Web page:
Klaber shows the complexity of human sexuality when Owen confides his love for a prostitute in St. Paul, who has refused his offer of marriage once, but whom he hopes to win once he owns land and a house. Lobdell silently wonders if this woman who had “traded respectability for independence” would abandon her life to join Owen in a sod hut. When Owen is in the throes of nocturnal longing for this woman, Lobdell “wanted to go to him”, because of his genuine passion.
Throughout the novel, Klaber shows Lobdell’s concern for other disadvantaged people. While guarding the land claim he gives a deer to some starving aboriginal people. When a newspaper publisher has her printing press wrecked because of her abolitionist views, he contributes to a collection to help her start again. On the farm where he works, he sympathizes with the wife, who grieves for children lost to the harsh pioneer environment, and who leaves for her sister in the east when she is once again “with child”.
Although Lobdell finds contentment and joy for brief periods, his overall story is tragic. In Mannana, Minnesota, he finally establishes a farm. Then his secret is discovered and he is charged, as “Lucy Ann Slater”, with “wearing men’s clothes to falsely impersonate a man, contrary to the laws of God, man and nature, practising deceit and causing injury to certain individual parties, to the moral fabric of the community and against the peace and dignity of the State of Minnesota.”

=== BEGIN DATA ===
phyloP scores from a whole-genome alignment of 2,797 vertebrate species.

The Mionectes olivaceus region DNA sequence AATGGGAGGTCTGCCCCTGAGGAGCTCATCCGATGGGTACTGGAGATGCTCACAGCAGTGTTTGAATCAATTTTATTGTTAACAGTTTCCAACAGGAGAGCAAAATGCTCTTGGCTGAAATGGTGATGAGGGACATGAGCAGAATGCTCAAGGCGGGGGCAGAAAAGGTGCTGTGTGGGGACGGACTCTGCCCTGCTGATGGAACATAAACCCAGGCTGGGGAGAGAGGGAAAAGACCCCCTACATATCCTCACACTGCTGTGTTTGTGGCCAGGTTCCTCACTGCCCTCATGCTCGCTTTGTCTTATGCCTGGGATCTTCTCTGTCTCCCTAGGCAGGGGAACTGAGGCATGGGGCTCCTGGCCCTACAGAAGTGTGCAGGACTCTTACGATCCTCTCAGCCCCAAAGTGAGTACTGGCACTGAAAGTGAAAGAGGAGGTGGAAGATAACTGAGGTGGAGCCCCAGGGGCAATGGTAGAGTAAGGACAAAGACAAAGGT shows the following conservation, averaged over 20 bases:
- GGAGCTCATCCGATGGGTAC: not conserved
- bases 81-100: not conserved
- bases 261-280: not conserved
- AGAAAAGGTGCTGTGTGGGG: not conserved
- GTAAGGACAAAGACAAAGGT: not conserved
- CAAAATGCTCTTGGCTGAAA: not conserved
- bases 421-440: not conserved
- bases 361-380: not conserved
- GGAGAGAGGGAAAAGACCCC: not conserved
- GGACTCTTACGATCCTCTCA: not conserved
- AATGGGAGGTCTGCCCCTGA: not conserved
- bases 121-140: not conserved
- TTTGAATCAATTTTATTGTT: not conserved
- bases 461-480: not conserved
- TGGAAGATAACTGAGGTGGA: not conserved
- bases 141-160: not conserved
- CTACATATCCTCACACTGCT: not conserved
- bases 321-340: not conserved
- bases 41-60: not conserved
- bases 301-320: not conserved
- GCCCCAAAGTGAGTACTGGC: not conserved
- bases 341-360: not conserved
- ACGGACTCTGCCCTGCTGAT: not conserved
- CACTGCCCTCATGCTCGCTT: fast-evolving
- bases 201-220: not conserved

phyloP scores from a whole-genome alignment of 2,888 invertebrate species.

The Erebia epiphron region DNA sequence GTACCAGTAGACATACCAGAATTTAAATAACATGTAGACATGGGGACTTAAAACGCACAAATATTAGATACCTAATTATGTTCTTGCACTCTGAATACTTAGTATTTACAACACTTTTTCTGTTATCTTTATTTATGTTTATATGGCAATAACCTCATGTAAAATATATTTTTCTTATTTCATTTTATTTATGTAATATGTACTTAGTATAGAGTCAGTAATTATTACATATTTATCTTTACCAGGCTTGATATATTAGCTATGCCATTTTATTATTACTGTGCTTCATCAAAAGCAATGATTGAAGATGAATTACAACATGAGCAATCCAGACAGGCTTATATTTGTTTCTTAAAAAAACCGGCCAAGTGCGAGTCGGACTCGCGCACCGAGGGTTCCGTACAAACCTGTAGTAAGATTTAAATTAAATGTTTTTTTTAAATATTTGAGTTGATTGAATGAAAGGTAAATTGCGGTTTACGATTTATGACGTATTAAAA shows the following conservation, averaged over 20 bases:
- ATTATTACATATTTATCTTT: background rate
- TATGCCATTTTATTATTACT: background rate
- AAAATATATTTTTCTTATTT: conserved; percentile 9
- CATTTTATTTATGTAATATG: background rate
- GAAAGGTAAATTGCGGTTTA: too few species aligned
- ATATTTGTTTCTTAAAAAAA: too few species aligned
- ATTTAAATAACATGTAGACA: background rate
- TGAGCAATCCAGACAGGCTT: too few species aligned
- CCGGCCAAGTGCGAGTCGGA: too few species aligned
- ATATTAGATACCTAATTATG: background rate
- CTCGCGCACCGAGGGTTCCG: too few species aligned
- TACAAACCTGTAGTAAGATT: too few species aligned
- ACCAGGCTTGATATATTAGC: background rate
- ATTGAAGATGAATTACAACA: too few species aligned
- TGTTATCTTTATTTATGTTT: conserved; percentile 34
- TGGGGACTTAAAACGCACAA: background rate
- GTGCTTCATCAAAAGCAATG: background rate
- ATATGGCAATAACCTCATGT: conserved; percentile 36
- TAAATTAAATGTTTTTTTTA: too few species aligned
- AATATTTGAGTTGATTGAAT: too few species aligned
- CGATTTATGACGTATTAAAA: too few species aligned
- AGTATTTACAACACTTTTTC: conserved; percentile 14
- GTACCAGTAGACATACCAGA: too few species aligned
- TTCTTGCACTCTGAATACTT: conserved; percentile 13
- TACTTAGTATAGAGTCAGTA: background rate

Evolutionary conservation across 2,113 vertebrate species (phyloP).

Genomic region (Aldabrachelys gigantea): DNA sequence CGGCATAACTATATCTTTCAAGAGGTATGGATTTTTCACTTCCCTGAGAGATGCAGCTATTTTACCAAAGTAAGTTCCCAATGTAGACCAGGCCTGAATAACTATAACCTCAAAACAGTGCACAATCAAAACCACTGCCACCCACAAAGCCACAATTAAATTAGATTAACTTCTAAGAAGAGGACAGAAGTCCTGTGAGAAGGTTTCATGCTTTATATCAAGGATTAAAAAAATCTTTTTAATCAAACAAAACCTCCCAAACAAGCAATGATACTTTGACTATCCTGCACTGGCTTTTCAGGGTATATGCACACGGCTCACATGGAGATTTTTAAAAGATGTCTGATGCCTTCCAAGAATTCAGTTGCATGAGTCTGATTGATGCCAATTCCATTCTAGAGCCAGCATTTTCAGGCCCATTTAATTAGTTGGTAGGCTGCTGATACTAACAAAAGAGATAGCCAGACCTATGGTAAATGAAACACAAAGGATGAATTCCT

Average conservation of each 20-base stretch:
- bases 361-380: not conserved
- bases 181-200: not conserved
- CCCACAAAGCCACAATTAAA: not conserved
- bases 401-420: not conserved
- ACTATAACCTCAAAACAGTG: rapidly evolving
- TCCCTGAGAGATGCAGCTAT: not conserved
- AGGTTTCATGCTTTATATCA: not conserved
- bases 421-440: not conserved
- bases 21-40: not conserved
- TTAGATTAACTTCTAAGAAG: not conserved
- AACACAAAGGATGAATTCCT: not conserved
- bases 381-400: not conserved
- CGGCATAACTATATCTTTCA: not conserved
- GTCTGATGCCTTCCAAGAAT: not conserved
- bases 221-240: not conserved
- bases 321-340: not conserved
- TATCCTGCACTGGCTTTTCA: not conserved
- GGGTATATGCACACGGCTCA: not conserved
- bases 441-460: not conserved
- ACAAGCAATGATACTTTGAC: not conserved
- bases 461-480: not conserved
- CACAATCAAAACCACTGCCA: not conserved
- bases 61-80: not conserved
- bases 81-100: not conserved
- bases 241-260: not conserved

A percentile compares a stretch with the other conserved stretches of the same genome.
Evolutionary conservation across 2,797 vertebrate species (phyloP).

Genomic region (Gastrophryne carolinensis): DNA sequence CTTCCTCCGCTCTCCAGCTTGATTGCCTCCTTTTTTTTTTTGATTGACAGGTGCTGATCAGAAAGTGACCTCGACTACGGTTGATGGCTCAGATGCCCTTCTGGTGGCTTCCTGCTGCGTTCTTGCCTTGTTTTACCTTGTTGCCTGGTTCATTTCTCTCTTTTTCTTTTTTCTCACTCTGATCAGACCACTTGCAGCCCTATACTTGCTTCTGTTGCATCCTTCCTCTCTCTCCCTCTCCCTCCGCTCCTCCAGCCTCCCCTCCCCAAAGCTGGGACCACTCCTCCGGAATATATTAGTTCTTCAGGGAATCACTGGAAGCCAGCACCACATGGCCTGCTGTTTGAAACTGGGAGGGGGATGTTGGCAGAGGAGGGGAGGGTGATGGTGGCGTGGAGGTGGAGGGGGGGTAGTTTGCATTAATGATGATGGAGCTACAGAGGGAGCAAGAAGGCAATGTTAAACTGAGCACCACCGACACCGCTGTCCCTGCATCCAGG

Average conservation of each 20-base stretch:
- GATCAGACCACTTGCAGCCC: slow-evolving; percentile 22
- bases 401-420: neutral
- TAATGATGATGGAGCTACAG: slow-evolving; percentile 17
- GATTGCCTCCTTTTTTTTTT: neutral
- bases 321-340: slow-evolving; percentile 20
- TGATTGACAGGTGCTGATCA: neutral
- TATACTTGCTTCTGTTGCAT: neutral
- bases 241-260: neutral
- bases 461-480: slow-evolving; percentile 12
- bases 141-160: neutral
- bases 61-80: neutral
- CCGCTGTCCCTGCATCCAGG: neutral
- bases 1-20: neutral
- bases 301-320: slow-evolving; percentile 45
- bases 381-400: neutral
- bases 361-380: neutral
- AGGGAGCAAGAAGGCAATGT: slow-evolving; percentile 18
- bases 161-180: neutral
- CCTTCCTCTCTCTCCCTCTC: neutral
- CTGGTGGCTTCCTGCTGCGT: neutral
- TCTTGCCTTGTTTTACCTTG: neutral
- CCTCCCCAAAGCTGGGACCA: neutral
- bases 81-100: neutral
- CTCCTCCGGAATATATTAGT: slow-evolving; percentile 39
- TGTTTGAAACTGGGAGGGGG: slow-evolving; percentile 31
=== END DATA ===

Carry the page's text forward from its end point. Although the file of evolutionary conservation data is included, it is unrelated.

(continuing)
The prosecutor wants to make a name for himself, but Lobdell’s lawyer conducts a vigorous defence. Noah and Owen, called by the prosecution to testify, claim not to have known Lobdell’s birth-gender. The case is dismissed, but Lobdell’s property is burned and he suffers a breakdown, which leads to his being sent back east.
In New York state, he lives as a hermit for many years, hunting for food, and ends up at the almshouse in Delhi, NY where he becomes handyman/gardener. There, Lobdell meets and falls in love with Marie Perry, who ran from marital problems and is being sought by her parents. She and Lobdell become lovers, run away from the almshouse, and are married by a kindly judge who does not know their history. Lobdell’s secret gets around, though, forcing them to eke out a living doing seasonal work, living in caves and huts in the bush, enjoying freedom and each other’s company, but suffering abject poverty. Eventually they are put in jail. Klaber ends his novel in 1876 when the two have a stroke of luck. Lydia reappears, now a happily married mother and women’s rights advocate, and offers them money to buy a home.